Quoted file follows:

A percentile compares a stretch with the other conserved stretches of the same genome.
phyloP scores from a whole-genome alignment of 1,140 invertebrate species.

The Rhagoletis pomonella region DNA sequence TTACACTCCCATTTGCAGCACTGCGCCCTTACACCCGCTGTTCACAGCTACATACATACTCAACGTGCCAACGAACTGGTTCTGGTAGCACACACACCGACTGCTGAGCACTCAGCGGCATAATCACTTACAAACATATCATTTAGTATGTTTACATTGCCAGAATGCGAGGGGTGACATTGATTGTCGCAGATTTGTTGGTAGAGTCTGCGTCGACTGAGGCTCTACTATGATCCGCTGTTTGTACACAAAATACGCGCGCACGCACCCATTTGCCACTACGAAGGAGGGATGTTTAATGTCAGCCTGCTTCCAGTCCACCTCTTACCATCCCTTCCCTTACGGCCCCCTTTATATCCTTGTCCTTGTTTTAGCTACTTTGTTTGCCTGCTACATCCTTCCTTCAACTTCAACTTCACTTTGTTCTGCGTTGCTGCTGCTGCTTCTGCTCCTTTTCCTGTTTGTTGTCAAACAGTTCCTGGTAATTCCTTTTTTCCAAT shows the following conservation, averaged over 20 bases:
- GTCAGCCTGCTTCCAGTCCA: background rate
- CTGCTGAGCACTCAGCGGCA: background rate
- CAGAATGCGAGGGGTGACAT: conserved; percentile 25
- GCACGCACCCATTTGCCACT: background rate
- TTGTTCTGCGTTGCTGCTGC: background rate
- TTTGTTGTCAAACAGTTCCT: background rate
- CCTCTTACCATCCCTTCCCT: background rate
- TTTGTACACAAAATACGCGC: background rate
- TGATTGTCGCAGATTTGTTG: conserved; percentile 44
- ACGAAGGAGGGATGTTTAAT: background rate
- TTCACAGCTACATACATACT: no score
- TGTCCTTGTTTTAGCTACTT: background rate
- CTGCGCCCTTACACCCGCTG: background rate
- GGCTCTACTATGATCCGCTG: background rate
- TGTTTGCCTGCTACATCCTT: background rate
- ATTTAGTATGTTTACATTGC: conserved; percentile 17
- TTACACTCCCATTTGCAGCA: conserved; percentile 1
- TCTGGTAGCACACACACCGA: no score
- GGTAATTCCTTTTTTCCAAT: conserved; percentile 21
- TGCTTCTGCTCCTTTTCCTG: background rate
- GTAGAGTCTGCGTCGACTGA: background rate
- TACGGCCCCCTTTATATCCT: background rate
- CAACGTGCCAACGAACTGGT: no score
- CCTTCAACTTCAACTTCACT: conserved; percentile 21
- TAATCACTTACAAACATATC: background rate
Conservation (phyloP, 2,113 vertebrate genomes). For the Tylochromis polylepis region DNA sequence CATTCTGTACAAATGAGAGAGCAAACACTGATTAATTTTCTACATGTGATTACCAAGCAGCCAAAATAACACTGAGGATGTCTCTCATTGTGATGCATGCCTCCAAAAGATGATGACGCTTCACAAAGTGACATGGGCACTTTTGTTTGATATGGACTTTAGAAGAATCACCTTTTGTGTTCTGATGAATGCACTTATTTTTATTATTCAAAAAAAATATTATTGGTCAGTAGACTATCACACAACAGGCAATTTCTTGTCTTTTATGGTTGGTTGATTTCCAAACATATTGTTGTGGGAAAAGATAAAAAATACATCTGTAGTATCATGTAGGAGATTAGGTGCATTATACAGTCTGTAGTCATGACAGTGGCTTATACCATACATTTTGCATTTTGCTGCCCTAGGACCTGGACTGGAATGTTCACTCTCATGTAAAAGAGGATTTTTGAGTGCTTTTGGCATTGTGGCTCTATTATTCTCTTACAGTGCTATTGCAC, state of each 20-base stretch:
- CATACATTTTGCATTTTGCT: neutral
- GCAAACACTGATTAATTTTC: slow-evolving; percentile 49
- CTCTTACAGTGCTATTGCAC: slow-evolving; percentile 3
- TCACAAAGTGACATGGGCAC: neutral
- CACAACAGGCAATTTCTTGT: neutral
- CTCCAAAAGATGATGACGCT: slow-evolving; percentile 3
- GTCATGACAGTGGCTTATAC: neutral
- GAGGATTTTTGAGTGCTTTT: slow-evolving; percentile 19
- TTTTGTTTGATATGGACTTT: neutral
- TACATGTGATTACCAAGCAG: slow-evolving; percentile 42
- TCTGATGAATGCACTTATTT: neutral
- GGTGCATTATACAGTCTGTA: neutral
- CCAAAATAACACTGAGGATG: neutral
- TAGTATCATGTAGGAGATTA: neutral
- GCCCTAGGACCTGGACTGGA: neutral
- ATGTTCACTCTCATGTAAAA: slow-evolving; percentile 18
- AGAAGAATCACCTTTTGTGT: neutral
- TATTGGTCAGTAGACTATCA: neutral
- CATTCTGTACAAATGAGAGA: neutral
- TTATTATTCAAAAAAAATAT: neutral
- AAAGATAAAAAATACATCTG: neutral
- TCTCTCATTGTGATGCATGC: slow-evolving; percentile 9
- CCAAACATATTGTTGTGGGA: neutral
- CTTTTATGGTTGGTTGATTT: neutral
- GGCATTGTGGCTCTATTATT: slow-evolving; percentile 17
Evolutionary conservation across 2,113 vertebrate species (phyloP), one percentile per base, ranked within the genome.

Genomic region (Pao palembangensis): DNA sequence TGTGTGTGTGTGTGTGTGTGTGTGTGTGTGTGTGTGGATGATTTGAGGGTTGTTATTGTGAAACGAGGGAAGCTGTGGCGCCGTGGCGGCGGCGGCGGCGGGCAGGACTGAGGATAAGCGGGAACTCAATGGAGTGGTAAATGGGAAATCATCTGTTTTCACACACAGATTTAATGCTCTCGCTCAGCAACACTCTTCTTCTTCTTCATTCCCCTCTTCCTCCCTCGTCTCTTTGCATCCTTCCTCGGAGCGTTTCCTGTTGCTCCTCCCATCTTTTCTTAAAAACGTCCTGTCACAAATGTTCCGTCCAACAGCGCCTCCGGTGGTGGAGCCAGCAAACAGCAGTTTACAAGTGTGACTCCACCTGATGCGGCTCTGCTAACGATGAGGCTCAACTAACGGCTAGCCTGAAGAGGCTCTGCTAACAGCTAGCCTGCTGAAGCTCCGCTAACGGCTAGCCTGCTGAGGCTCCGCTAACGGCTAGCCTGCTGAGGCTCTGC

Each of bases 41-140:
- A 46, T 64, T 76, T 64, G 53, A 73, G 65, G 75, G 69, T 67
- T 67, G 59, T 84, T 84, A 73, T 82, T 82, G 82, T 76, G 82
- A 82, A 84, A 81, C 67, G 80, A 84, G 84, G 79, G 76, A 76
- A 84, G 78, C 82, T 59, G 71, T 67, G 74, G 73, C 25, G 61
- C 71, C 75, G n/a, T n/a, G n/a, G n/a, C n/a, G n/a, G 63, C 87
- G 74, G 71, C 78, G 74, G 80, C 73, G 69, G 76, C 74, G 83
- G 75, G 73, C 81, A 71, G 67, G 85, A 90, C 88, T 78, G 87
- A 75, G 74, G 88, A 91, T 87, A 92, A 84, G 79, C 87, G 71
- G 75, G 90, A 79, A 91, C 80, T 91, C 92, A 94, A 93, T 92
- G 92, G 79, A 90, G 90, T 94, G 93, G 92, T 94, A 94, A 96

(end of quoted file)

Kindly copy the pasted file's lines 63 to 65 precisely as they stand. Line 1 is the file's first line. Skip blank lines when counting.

- G 74, G 71, C 78, G 74, G 80, C 73, G 69, G 76, C 74, G 83
- G 75, G 73, C 81, A 71, G 67, G 85, A 90, C 88, T 78, G 87
- A 75, G 74, G 88, A 91, T 87, A 92, A 84, G 79, C 87, G 71